Movers and SHAKERS
The Future of Cannabis Crosses Many Industries
Companies related to cannabis products in the U.S. and Canada attract a lot of attention from investors. This is not a surprise as marijuana is a welcome addition to varied industries, most with growing demand and high potential. It’s expected that the rapid growth of acceptance and benefits from cannabis products are just being realized. Investing in a high-growth area while it is still in its infancy is an investment strategy we can all understand.
According to Precedence Research, it’s expected that the global legal marijuana market size was at $USD 17.5 billion in 2019 and is predicted to reach $USD 65.1 billion by 2027. The global legal cannabis market is expected to expand at a compound annual growth rate of around 17.8% during the forecast period 2020 to 2027. This information, as positive as it is for investors, is far too broad to be very useful. This is because there are distinct and very different businesses that fall under the umbrella of cannabis stocks.
Primary Cannabis Businesses
As with almost any raw material, there are many different uses. Businesses discover different uses for the benefit of the consumer and of course their bottom line to use the same commodity. For example, the dairy industry provides milk that is used in hundreds of other products, both food and otherwise. Petroleum is used for everything from food, to plastic, to fuel. And glass is manufactured for everything from windshields to fiber-optic cable. As far as cannabis is concerned, it’s presumed that within the medical field and recreational uses the benefits of this fast-growing resource have, to date, barely been defined. The power of the motives, which include to help others (medical), please others (recreational), and make money (business) have yet to be fully explored and unleashed. This process has been muddied by regulations that are still roadblocks – roadblocks that are presumed to be going away over an unspecified time period.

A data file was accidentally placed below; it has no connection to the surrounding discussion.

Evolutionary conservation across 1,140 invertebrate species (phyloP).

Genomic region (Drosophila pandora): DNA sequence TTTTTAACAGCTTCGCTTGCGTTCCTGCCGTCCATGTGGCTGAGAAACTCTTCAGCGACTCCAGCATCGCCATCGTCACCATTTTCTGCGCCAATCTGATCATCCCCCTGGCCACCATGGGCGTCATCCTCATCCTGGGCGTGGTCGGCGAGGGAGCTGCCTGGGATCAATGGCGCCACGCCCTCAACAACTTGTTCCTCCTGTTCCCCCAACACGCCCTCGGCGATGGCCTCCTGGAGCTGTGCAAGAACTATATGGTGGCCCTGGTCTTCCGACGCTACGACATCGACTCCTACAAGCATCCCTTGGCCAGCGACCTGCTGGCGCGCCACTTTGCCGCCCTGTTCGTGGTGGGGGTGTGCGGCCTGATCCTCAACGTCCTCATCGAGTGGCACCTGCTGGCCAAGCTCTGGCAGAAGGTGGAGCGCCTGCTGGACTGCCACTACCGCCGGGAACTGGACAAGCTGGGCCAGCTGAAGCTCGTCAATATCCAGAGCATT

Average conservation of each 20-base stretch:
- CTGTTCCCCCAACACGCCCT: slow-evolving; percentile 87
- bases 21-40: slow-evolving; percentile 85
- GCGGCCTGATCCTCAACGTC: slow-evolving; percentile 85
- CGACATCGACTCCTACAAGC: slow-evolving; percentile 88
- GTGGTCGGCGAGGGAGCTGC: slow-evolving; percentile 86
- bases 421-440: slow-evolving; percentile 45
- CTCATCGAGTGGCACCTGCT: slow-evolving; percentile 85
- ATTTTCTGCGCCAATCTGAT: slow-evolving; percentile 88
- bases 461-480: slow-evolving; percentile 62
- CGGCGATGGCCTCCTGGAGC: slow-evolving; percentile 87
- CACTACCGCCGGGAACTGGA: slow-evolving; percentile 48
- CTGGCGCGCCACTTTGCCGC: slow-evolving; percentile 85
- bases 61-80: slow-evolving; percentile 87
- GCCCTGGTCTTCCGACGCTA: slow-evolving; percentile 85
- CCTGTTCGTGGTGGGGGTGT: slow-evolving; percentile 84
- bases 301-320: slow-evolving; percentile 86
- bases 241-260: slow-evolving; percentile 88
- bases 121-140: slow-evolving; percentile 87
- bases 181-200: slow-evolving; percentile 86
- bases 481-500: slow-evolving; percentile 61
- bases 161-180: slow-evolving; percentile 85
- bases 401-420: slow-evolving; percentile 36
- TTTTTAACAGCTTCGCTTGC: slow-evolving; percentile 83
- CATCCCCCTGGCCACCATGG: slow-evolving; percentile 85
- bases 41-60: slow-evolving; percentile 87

The business and investment opportunities come under the headings, growers, dispensaries, distributors, biotech or medical, recreational, and ancillary products and services.
To Define companies doing business in the various cannabis fields more clearly as an investment opportunity, growers are the easiest to understand. Most medical, nutritional, and recreational companies are not self-sourced. Cultivators such as Auxly Cannabis Group, Inc. (XLY:CA) which operates primarily in Canada and Uruguay is involved in refining strains and bringing product to medical, wellness, and recreational companies.
Providing ancillary products avoids some of the banking restrictions put on companies actually producing or handling cannabis products. KushCo Holdings, Inc. (KSHB) focuses on providing businesses with vaporizers, solvents, branding consultancy, and packaging to businesses in the regulated medical and recreational cannabis and hemp industries.